Gaming giant Valve has just released Steam Audio, a free toolkit for developers to add realistic spatial effects for sounds in their games.
In the company’s own words, “Steam Audio adds physics-based sound propagation on top of HRTF-based binaural audio, for increased immersion.”
That means that when you’re in a game environment, you’ll hear sounds as they bounce off surfaces, travel through space, and reverberate as they would in the real world – instead of merely diminishing in volume as your character moves away from the source, or increases as you get closer.
The end result: More natural-sounding audio effects and music for players, and an easy way to incorporate them into builds for developers without much of an additional CPU overhead.
Steam Audio allows for binaural rendering – which affects how you perceive where a sound is emanating from – as well as the ability to simulate the partial obstruction of sound by objects, depending on how much of the sound source is visible to you. It can also simulate the effects of reverberation and reflections based on the space you’re playing in. Plus, it can trigger sounds based on how you move around in a scene automatically – something that usually requires a lot of work to recreate manually.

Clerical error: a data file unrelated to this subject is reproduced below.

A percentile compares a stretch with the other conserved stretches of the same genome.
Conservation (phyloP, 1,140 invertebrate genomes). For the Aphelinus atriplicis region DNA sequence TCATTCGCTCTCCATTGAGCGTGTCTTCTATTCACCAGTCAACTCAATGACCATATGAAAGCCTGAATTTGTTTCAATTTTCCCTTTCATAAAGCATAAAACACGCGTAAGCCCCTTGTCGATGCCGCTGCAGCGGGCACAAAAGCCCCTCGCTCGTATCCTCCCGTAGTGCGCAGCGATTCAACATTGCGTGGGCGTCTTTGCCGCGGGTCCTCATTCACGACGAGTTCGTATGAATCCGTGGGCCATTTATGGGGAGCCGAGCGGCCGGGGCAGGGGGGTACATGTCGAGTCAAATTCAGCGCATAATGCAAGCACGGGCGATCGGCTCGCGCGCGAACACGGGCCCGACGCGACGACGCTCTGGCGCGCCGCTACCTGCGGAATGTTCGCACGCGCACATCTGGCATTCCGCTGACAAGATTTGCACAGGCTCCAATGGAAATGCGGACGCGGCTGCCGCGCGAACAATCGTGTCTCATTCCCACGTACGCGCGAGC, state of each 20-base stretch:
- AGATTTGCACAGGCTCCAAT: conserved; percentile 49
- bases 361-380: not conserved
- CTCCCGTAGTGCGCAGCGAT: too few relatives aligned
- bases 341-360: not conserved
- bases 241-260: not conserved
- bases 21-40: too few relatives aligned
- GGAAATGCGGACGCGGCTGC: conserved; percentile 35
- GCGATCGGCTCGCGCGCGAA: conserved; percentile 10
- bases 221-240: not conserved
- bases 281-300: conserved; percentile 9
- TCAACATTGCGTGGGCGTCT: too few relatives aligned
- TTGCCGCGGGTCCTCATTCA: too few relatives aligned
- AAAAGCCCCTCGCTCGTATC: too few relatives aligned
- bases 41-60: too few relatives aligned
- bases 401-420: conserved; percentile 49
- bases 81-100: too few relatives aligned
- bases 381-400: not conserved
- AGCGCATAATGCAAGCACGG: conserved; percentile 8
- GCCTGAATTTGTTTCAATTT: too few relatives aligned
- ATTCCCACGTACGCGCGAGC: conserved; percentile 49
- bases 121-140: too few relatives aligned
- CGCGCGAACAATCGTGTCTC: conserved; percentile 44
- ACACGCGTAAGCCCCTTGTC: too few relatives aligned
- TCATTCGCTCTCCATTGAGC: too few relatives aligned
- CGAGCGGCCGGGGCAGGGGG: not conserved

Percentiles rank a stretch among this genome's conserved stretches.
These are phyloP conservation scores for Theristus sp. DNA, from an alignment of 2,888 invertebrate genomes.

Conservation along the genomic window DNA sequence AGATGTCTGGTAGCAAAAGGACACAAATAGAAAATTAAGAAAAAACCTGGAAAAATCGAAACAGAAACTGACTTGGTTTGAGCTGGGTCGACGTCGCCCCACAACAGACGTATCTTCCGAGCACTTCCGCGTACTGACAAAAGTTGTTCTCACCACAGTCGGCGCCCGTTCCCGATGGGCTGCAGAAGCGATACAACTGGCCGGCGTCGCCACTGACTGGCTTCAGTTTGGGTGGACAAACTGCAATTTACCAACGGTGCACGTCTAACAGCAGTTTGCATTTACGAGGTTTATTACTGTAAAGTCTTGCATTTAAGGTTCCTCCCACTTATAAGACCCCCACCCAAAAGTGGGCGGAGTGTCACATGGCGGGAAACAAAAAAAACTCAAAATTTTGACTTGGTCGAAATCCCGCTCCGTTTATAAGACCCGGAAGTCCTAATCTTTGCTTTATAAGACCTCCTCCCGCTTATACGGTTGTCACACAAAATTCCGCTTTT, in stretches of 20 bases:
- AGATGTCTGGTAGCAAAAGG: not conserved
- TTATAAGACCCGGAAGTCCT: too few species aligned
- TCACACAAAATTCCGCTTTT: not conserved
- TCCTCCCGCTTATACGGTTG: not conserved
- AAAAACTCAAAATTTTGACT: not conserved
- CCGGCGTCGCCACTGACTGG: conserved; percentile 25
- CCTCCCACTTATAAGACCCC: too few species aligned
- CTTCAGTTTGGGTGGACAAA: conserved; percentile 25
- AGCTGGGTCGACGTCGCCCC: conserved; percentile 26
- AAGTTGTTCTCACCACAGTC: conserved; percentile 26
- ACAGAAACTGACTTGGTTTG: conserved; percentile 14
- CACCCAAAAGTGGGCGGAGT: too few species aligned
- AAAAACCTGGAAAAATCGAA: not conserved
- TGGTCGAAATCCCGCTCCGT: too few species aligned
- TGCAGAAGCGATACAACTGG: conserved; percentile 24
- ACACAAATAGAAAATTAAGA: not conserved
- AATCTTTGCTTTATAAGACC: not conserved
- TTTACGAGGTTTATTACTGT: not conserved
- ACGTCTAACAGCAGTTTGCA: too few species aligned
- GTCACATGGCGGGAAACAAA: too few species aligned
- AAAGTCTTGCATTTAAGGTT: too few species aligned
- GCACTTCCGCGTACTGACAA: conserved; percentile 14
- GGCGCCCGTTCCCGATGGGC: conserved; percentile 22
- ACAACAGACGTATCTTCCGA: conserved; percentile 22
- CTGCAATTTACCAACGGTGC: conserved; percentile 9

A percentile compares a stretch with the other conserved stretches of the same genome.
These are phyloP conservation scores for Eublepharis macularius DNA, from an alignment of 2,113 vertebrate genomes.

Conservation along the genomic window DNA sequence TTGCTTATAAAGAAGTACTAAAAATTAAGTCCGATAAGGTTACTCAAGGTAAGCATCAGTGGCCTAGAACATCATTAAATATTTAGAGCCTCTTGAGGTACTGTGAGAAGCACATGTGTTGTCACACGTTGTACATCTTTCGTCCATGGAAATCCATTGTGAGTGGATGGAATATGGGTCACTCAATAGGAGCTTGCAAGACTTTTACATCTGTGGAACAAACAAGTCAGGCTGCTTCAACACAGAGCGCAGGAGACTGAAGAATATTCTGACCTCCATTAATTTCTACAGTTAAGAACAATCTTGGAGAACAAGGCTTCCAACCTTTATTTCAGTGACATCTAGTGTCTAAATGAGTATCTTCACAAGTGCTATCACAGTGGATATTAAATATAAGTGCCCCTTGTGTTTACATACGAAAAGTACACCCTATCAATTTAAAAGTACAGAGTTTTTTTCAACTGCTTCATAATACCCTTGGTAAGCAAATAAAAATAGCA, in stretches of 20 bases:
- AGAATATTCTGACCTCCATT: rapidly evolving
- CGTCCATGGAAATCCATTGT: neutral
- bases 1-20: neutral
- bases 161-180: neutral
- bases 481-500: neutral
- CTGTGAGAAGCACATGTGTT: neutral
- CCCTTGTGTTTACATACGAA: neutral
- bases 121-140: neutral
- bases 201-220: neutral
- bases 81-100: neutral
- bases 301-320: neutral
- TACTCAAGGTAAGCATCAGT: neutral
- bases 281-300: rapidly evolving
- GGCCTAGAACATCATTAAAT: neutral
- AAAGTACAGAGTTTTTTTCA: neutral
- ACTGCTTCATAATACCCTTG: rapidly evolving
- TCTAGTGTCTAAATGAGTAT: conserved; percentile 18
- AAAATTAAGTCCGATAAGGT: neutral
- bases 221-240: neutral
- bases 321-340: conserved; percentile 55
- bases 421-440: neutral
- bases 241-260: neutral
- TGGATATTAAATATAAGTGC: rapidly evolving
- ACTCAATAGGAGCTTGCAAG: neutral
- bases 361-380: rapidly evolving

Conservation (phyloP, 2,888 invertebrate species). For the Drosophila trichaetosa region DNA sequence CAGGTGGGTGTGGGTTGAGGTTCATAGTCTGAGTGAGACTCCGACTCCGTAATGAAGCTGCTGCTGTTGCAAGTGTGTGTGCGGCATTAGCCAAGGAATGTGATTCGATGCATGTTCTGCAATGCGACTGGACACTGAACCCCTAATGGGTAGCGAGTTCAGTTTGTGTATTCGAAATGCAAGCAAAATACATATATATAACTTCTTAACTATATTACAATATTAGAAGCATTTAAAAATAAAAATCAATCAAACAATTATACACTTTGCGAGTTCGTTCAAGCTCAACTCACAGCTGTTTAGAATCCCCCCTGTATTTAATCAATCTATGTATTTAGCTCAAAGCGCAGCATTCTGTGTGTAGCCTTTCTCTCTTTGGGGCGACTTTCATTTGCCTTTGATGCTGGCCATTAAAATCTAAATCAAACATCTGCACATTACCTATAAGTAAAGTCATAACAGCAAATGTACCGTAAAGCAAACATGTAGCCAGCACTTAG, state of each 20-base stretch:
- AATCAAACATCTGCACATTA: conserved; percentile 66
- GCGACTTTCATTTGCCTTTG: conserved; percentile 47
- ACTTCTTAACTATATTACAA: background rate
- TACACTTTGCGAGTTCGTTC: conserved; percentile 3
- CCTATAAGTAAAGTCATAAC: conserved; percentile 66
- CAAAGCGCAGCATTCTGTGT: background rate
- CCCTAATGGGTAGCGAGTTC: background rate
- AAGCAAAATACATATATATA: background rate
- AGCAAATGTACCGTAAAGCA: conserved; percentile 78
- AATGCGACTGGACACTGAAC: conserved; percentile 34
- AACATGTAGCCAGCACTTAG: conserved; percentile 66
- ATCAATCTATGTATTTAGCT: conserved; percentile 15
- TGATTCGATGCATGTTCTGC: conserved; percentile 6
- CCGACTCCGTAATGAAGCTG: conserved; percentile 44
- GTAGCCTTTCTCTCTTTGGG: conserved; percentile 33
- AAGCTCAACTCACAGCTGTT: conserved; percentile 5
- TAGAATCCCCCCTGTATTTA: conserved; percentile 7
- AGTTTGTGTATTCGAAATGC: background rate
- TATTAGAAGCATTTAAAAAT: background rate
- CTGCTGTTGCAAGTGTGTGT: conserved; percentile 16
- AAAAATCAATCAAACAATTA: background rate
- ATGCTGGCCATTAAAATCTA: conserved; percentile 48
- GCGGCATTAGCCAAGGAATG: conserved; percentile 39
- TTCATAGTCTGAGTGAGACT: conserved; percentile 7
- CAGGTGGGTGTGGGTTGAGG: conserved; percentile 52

Valve believes that the SDK will find use not just in games, but also in VR experiences. Steam Audio supports Windows, MacOS, SteamOS, Linux and Android, and works with Unity; integration with Unreal Engine 4, FMOD Studio and WWise are in the works.